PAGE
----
Dear J.T. & Dale: My company is doing away with banked vacation time. Instead, we will all get PTO (paid time off) days each year that will go away at the end of the year and won’t be paid, even if someone is laid off or fired. Is this legal? – Clint
J.T.: I’ve heard of many companies doing this as a result of COVID-19. Their fear is, should we have another pandemic that leads to big layoffs, the company would have to pay out all that banked vacation time, and they just can’t afford it. Because they are giving you advance notice and they’re making a policy change that affects all employees, I’d say it’s within their rights. But when we’re asked if something is legal, we turn to our favorite employment attorneys at Rodey Law in Albuquerque and Tom Stahl, who agreed to offer his advice.
TOM: The devil’s going to be in the details with this one – the biggest detail being where the employee in question lives. Many states require employers to pay out accrued and unused vacation and/or PTO upon termination of employment. (There may be different statutes for vacation versus PTO, the latter of which contains a sick leave element.) Further, even an at-will employee’s earned benefits cannot be taken away once they are earned. Thus, for example, if the employee earned vacation under a policy that allowed it to be paid out upon termination, the employer cannot simply eliminate those already-earned balances by changing the policy – just as you can’t change someone’s pay after they do the work. On the other hand, at least generally for at-will employees, an employer can change a policy prospectively. We often see employers who are doing away with a policy that allowed the buildup of large vacation or PTO balances create some sort of bank for the previously-earned vacation, but cut off the ability to carry forward newly-earned time. Again, the contours of that approach will vary based on state law.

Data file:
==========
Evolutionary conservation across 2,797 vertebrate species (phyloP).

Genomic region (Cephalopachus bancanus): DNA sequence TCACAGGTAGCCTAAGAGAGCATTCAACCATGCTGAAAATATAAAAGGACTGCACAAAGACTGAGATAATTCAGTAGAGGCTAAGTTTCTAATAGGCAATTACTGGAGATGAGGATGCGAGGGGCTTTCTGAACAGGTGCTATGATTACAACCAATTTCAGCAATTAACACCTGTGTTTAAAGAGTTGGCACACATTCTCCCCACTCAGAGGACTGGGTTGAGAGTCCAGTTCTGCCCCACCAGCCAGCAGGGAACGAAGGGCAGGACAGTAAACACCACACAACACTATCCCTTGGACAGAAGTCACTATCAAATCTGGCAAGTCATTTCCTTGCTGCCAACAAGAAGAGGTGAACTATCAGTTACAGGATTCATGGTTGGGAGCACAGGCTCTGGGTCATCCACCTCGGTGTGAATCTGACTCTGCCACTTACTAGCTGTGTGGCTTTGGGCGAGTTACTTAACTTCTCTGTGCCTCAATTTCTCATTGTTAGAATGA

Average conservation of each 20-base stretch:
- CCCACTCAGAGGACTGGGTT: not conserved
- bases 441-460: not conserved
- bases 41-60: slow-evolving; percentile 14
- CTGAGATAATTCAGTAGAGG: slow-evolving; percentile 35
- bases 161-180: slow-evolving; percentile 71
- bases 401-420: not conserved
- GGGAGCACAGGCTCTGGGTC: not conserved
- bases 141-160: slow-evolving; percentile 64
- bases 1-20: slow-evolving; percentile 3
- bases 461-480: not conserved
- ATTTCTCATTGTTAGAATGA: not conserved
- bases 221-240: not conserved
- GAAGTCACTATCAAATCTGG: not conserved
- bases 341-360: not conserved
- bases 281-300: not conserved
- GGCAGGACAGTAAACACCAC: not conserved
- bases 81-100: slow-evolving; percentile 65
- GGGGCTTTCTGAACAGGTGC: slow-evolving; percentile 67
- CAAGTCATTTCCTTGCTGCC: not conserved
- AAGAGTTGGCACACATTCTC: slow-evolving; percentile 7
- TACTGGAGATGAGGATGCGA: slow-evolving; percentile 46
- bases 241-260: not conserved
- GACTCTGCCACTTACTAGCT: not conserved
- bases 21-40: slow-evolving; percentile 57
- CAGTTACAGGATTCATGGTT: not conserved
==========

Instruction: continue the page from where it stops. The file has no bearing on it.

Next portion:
DALE: So, like so many legal issues, it’s complicated.
TOM: Clear as mud, right?
DALE: Well, clear enough and muddy enough that I’m guessing Clint’s employer would have had their attorneys sign off. And, as J.T. suggested, we’re going to see much more of it. When doing some checking, I found plenty of HR consultants arguing in favor of the switch from vacation/sick leave to PTO, with none of them taking the other side. One of the “pros” of switching plans is that employees prefer it, seeing it as liberating, even though the number of days off is often reduced when vacation and sick days are merged.
Dear J.T. & Dale: My company is saying we should all get the COVID-19 vaccine. I’m afraid of needles. Everybody keeps asking me when my vaccine date is and I find that very rude. Then, when I tell them I’m not getting it, they shame me. What can I say in this situation? – Kristina
DALE: Oh, Kristina, how I hope you’ll tell them you’ve changed your mind. I edit and write for a publication in the vaccination space, and I’ve come to admire the unsung immunization heroes of the last century who’ve saved millions of lives. Just think of polio alone. Gone. Why? Vaccines. Go to Google images and put in “iron lungs for kids” and weep with gratitude for vaccinations. And that’s just one disease. Now you can do your part and stop the spread of COVID-19 and thus stop another chance for a deadly variant to emerge.
J.T.: But, to answer your question, I would tell them that for personal reasons you are holding off on getting the vaccine. Tell them you are glad that they are protected. By stating that you have personal reasons for not getting it, but not clarifying what those reasons are, you are letting people know that they are asking a personal question that they really shouldn’t ask. After that, there’s not much you can do. Just keep a smile on your face, stay positive, and people will move past it.
Jeanine “J.T.” Tanner O’Donnell is a career coach and the founder of the leading career site www.workitdaily.com. Dale Dauten is founder of The Innovators’ Lab and author of a novel about H.R., “The Weary Optimist.” Please visit them at jtanddale.com, where you can send questions via email, or write to them in care of King Features Syndicate, 628 Virginia Dr., Orlando, FL 32803. (c) 2021 by King Features Syndicate, Inc.